Mitch Marsh has become the latest player to back calls for a review system in the Big Bash after its absence was again exposed in the Sydney Thunder’s win over Perth.
Usman Khawaja survived an appeal for caught behind trying to drive Andrew Tye, with replays showing the batsman had clearly edged the ball.
Umpire Simon Lightbody could be heard telling Tye he believed Khawaja’s bat had hit the ground, despite the bat being nowhere near the turf.
On commentary, Mark Waugh could not believe the decision.
“It was nowhere near the ground. He’s just had a shocker there, unfortunately for the Perth Scorchers,” Waugh said.
Khawaja was on 18 at the time, and made just three more before falling to Aaron Hardie in the Thunder’s seven-wicket win over the Scorchers on Tuesday night.
But the decision reignited calls for a decision review system (DRS), after Khawaja was on the wrong end of another poor call nine days ago in the Thunder’s loss to Melbourne Stars.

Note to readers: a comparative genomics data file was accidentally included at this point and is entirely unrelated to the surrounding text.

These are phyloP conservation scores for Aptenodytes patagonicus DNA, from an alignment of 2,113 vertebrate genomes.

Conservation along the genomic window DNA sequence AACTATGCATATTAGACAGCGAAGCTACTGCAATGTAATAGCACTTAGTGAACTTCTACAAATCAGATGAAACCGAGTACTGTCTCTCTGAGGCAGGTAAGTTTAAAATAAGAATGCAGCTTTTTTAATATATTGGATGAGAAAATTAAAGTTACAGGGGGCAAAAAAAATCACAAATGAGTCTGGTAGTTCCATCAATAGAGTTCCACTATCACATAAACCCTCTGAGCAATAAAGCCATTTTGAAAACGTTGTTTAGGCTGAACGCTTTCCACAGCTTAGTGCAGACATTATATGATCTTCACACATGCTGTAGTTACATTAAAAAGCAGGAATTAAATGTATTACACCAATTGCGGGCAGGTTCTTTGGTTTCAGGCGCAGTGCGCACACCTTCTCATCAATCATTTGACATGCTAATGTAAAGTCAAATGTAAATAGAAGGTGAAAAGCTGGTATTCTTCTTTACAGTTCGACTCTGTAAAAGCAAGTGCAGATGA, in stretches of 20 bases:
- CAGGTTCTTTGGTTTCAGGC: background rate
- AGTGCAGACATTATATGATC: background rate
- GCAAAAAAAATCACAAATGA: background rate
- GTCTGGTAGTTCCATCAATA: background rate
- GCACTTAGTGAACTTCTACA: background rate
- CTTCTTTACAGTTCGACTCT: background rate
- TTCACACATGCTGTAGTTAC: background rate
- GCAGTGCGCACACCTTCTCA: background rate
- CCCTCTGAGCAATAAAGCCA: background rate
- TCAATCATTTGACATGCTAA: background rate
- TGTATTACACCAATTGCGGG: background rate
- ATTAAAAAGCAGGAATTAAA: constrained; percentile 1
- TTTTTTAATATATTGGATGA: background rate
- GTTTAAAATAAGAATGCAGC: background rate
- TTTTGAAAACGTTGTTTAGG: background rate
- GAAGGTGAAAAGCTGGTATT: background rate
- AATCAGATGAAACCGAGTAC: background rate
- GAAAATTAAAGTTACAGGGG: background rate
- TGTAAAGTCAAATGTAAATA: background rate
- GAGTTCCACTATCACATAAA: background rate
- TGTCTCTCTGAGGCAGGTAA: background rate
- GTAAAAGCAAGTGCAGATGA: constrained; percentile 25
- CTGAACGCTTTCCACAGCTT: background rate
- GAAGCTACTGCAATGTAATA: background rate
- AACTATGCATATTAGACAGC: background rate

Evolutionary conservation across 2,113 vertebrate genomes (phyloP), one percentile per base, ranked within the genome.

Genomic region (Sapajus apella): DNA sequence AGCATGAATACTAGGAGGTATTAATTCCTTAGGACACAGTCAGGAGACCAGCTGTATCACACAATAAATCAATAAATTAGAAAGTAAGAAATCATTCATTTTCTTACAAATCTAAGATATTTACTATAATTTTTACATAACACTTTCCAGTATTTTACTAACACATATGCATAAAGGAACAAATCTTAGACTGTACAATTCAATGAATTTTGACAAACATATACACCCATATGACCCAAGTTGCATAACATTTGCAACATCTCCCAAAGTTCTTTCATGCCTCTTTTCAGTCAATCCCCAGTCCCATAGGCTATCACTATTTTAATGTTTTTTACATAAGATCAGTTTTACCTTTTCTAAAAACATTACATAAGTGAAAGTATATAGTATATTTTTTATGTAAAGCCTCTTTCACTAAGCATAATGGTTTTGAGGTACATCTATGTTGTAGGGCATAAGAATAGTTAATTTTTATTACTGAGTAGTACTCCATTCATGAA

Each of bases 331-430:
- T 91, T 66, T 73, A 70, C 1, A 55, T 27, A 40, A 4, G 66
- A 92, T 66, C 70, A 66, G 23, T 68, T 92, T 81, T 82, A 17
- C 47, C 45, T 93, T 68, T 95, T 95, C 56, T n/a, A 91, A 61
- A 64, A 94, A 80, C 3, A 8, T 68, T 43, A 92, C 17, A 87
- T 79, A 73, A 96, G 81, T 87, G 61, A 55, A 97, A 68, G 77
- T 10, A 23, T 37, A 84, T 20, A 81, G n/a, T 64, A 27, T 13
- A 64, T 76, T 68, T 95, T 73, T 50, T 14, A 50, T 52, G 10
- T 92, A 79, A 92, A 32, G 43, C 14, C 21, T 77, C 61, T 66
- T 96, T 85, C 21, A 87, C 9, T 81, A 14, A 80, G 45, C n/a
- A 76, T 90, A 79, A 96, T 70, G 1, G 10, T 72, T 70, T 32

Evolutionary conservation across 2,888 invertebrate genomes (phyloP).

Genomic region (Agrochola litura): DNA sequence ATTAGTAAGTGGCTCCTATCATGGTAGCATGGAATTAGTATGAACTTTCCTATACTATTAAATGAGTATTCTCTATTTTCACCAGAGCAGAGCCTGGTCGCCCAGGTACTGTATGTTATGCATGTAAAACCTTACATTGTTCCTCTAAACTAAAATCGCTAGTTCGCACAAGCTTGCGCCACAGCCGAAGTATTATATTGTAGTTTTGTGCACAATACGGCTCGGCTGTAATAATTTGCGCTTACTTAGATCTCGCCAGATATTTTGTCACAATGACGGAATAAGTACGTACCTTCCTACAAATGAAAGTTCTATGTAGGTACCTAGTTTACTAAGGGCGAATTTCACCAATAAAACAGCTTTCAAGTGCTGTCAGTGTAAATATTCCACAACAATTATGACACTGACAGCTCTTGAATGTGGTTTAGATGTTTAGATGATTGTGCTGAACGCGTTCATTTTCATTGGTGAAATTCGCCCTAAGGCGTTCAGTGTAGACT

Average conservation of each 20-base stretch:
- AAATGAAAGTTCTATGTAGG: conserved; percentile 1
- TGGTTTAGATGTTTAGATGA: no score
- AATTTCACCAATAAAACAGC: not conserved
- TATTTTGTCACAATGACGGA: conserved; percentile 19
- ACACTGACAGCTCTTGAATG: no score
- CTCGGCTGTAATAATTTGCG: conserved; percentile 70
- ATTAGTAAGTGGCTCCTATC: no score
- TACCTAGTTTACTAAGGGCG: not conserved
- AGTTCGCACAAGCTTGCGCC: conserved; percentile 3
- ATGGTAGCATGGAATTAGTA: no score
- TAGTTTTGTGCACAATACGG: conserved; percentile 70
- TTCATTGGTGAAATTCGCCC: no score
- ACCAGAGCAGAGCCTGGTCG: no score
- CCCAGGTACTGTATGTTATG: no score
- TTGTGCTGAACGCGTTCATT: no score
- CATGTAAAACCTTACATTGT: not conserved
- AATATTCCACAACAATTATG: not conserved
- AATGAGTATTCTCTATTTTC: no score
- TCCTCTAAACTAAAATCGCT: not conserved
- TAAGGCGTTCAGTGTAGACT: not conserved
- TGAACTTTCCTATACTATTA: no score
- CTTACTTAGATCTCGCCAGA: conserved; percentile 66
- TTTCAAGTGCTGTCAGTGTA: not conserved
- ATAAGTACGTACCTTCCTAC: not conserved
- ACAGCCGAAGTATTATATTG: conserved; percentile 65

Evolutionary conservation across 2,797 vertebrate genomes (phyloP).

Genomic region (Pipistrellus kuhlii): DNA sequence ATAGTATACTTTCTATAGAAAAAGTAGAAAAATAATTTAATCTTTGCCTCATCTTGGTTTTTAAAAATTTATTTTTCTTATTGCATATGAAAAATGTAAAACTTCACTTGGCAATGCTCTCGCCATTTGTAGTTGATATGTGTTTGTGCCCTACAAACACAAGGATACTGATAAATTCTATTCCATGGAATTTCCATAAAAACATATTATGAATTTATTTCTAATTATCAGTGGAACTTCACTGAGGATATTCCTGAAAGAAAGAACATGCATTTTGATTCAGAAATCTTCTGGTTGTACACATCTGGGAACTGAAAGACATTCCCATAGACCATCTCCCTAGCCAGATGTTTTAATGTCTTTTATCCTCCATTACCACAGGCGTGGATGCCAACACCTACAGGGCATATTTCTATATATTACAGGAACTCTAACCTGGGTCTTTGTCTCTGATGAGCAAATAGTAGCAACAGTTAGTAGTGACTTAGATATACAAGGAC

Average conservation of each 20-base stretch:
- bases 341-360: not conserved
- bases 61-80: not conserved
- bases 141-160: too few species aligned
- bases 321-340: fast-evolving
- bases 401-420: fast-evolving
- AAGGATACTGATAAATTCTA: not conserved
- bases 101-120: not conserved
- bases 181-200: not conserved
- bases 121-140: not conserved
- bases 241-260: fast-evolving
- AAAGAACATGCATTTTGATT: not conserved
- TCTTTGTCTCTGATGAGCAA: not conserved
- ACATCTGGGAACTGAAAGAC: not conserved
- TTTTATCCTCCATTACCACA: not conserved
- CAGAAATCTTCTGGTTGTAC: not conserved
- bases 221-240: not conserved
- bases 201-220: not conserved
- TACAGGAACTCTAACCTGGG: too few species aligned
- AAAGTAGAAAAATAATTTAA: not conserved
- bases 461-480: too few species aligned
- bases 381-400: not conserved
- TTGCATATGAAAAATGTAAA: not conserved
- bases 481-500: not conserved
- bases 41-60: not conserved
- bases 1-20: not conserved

Perth skipper Marsh was himself the victim of an LBW howler in the Scorchers’ washed-out clash with the Melbourne Stars last week.
“As a player you like to see stuff introduced, I would be all for it,” Marsh, who expects to be back bowling for the Scorchers on Monday against Adelaide, said.
Money is believed to be the biggest hurdle for Cricket Australia, as AAP understands it would cost about $2 million to have DRS in place at all games.
While broadcasters do show ball-tracking technology, there are suggestions that would need to be improved while Snicko and Hot Spot are also currently absent.
However, the likes of former Australia captain Adam Gilchrist and Thunder skipper Callum Ferguson have argued a system where only replays were used would still be better than the current situation, without increasing costs.
The BBL’s maiden season in 2011-12 allowed third umpires to overrule incorrect decisions off replays, without using added technology.
Australia batsman Glenn Maxwell tweeted on Tuesday night seemingly backing a return to that style of system if need be.
“We get that umpiring isn’t easy!!” he posted.
“But surely with a stump mic, a bunch of different camera angles, and a basic understanding of cricket, the right decision could’ve been made without any of the fancy DRS bells and whistles?
But Marsh believes it has to be a case of all or nothing.
“If you had just on-TV replays you would get rid of the absolute howlers but leave yourself open if there was really close calls,” Marsh said.
“It’s probably a case of [needing] to go all in, or not [at all].”
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